[OPE-L:8036] Re: Heisenberg and Marx

From: Rakesh Bhandari (rakeshb@stanford.edu)
Date: Fri Nov 22 2002 - 13:44:38 EST

Putting aside the Heisenberg principle, I don't think indeterminism 
at the atomic level or a random element in atomic interactions can be 
said to the basis for human freedom. But what are to make of Marx's 
Epicurean focus on how atoms 'swerve' unpredictably from their paths 
or the modern recognition of the unpredictability of radioactive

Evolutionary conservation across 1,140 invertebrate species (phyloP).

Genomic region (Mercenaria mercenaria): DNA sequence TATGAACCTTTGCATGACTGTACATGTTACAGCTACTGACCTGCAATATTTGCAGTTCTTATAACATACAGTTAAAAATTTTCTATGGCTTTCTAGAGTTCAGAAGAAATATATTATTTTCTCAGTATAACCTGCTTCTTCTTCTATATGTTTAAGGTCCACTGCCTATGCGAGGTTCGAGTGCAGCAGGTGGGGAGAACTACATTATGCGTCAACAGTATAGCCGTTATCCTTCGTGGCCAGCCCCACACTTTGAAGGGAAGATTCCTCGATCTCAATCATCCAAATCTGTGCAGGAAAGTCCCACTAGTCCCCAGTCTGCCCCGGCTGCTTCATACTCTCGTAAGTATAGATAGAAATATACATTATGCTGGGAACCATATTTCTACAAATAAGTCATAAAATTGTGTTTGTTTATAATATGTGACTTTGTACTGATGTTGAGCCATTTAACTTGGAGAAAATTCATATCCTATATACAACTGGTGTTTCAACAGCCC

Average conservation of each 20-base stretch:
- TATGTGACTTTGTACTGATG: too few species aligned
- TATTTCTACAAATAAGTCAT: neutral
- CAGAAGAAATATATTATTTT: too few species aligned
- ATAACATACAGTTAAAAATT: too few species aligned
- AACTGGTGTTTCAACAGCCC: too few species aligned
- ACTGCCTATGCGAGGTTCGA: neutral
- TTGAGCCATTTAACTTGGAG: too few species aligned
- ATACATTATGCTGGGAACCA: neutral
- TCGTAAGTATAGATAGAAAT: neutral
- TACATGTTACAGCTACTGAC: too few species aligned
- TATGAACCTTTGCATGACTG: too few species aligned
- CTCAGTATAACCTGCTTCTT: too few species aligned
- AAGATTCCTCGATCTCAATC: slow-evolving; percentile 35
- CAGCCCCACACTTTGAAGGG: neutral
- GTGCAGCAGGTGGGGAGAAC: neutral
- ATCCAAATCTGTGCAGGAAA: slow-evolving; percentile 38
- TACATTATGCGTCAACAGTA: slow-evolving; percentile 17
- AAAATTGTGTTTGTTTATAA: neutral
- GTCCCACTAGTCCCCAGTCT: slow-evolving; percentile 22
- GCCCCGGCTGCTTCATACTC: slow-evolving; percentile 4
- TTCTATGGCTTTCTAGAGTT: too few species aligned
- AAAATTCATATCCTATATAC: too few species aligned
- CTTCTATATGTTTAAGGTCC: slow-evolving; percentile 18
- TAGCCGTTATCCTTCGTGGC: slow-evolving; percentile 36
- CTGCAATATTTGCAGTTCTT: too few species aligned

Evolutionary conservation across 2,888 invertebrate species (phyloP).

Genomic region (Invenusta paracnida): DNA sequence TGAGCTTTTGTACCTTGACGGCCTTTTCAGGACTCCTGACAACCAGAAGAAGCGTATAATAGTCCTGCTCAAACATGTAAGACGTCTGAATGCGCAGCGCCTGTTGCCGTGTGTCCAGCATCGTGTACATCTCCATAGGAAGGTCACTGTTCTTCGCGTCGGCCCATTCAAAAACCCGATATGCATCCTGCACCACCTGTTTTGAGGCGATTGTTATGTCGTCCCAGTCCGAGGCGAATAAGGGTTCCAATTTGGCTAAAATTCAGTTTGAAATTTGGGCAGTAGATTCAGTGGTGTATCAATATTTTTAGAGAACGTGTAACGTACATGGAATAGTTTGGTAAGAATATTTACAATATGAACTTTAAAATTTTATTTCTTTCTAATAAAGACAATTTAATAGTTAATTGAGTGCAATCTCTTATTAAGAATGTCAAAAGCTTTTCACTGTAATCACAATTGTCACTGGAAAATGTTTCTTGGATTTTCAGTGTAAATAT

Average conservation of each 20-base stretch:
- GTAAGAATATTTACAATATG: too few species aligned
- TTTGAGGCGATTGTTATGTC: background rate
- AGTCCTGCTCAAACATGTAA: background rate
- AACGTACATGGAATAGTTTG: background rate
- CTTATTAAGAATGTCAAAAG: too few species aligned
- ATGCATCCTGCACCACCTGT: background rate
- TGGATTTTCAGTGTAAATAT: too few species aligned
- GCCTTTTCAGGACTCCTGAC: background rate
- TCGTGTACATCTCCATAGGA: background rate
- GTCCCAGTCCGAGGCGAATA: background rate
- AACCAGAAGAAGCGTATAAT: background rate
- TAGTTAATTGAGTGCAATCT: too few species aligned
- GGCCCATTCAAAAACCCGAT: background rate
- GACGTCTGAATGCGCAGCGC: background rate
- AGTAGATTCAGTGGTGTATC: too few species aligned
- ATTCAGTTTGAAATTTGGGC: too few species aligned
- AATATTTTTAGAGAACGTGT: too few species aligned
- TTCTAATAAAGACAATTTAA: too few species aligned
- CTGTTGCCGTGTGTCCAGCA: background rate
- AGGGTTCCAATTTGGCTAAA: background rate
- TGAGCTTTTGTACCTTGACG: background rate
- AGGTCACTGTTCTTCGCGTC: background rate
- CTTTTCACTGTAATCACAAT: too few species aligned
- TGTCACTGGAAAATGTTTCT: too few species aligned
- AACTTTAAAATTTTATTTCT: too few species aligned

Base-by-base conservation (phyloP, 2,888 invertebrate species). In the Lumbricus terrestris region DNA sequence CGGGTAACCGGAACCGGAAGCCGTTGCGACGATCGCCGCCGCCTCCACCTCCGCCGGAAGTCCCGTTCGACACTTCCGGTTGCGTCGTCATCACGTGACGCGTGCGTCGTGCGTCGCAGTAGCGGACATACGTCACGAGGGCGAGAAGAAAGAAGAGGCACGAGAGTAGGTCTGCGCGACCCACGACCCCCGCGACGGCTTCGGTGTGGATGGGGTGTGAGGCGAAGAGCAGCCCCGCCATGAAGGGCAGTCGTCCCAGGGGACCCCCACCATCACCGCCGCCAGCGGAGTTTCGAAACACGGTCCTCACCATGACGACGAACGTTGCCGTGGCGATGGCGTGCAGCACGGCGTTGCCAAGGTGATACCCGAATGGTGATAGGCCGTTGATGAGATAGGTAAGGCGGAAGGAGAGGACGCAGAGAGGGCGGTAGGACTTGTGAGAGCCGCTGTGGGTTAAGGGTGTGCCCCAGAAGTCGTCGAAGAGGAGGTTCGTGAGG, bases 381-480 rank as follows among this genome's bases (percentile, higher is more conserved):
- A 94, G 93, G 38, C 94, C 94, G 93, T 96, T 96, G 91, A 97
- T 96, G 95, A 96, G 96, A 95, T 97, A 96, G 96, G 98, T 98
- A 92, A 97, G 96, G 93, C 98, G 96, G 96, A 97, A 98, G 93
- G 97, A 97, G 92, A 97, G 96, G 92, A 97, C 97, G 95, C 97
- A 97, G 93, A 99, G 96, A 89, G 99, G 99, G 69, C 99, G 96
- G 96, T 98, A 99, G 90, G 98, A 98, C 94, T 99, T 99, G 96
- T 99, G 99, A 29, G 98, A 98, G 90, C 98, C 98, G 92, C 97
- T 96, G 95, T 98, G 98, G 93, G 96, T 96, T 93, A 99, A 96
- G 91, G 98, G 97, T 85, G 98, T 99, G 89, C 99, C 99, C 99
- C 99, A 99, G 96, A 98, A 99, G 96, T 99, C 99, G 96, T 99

deacy? Can science be said to have withdrawn its moral opposition to 
free will just because with the advent of quantum theory physics no 
longer seems to a scheme of deterministic laws? Yet what does the 
freedom of a swerving atom or a radioactive nucleus have to do with 
the freedom of a human being to choose between two courses of action, 
as David Layzer has asked? Has anyone explained the connection 
convincingly? My guess is that the last chapter of this book is 
relevant: Cassirer, Ernst. 1956. Determinism and indeterminism in 
modern physics. Yale University Press, New Haven, Connecticut.


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